The Print Petticoat(78)By: Lucilla Andrews
‘Darling,’ he said, ‘what is it?’
‘Marcus, I’m worried. Suppose I don’t really love you.’ And I told him.
He drew me down on the grass bank at the side of the lane.
‘Listen, darling,’ he said, ‘I’ve thought about that too.
‘You’ll have to take a chance on loving me. I know it’s the real thing with me, but with you ‒ it might be different. You’ve had a raw deal, being ill, that bastard Everley, one thing and another. It comes to this’ ‒ he held out a hand ‒ ‘I offer you everything I’ve got. Will you accept me, my darling? After all, Joa’ ‒ he grinned ‒ ‘I can cook!’
I could not help it. ‘How about your wild oats?’ I kept my voice serious.
‘Oh, my God!’ said Marcus, ‘do they worry you?’
He looked so genuinely concerned that I could not keep it up. I laughed. ‘Not at all!’ I said.
‘Honest to God,’ said Marcus, ‘you had me worried, Joa.’ I watched the evening sun glint on the chromium of his motor-cycle as he drove down the hill towards the by-pass. I caught glimpses of him as the sun flashed the machine silver as it sparkled across the countryside.
In bed in my shelter I listened to the night sounds of the hospital. I heard the hiss of the theatre autoclave as the sterilizing was finished for another day. All the ward doors and French windows stood open. The faint green of the night-lights illuminated the swirling petticoats of the nurses’ dresses as they flitted amongst the beds. It was like a theatrical back-drop. Any moment now, I thought, the curtain will go up. I thought about my life and decided my own curtain was going up. Or dropping on my career as a nurse and patient.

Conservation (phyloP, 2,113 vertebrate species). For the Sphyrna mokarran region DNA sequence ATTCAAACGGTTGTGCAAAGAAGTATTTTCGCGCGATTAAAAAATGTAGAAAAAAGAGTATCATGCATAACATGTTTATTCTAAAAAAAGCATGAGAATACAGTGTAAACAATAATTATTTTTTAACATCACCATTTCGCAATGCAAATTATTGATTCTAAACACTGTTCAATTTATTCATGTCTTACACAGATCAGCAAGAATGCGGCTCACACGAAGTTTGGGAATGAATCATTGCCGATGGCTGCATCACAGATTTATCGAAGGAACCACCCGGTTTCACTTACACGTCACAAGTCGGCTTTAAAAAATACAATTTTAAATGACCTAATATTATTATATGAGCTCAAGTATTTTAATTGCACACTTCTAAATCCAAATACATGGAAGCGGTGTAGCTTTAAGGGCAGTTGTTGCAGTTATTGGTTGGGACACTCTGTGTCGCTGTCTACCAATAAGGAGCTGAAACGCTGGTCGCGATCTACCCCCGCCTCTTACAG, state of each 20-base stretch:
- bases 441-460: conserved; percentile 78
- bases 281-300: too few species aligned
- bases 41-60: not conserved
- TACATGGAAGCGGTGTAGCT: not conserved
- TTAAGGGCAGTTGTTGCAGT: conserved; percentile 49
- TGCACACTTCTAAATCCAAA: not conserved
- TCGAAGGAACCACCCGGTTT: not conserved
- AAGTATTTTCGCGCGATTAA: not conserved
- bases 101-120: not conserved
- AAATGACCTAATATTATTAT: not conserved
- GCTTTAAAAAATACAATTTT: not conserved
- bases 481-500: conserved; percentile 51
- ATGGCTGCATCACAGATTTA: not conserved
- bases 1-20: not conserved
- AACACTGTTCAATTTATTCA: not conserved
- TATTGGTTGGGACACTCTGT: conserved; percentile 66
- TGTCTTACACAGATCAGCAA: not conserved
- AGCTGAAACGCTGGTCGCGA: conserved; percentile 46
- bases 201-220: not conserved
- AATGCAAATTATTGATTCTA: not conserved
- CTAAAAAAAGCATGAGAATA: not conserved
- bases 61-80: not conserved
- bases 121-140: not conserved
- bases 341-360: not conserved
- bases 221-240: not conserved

Then I gave up thinking complicated and high-powered thoughts and thought about Marcus and what fun it was all going to be. I fell asleep smiling. When I woke next morning the sun was on my face.
One Night in London by Lucilla Andrews
If you enjoyed The Print Petticoat, you will also want to read One Night in London by Lucilla Andrews. This moving and gripping novel recounts one night in a busy London teaching hospital during the Second World War, as bombs and rockets rain down on the city.
The Thames was the colour of blood that night. Venous blood, Nurse Carter registered absently, and emptied her bucket of wet sheets into the damp-laundry bin on the ward balcony. On the opposite embankment the uneven frieze of jagged black shadows and the great gaps that even in the blackout stood out like missing teeth, were splashed with pink, and the face Big Ben turned to the river had a rosy glow. The colour came from the arclights of the rescue squads digging for the people buried by a V2 rocket sometime that afternoon. The diggers had to work slowly. No one knew for sure exactly where all the bodies were or how many of the bodies were still alive.
Nurse Carter glanced at the lights across the river, then turned her head and didn’t look back. She was now twenty-two and before she had been out of her teens she had learnt that she needed both physical and mental effort when she wanted to suspend thought and imagination. Earlier in the war she had only managed to practise this technique consciously, but as the war dragged on and particularly after the last two months, it had become one of her conditioned reflexes. It was two months to the night since she had been transferred from the sprawling conglomeration of Nissen huts sixty miles from London that was the evacuated home of her parent hospital, to work in what remained of St Martha’s Hospital, London. During that time, though fewer V1 flying bombs were reaching London, the V2 rocket attacks had started. Very occasionally she wondered what the V3s would be like, but never for more than a few seconds as that involved thinking of the future. By that night in October 1944 she had long learnt never to think of the future. Today was enough, unless one happened to be a night nurse, and if so, tonight.
She had to go back into the ward, but paused before opening the heavily-battened balcony doors and gulped in the clean cold night air, like a swimmer about to dive under water. Once inside, with the doors quickly closed behind her, she wondered once again how Wally’s patients endured, slept, and more often than not survived in the ward air.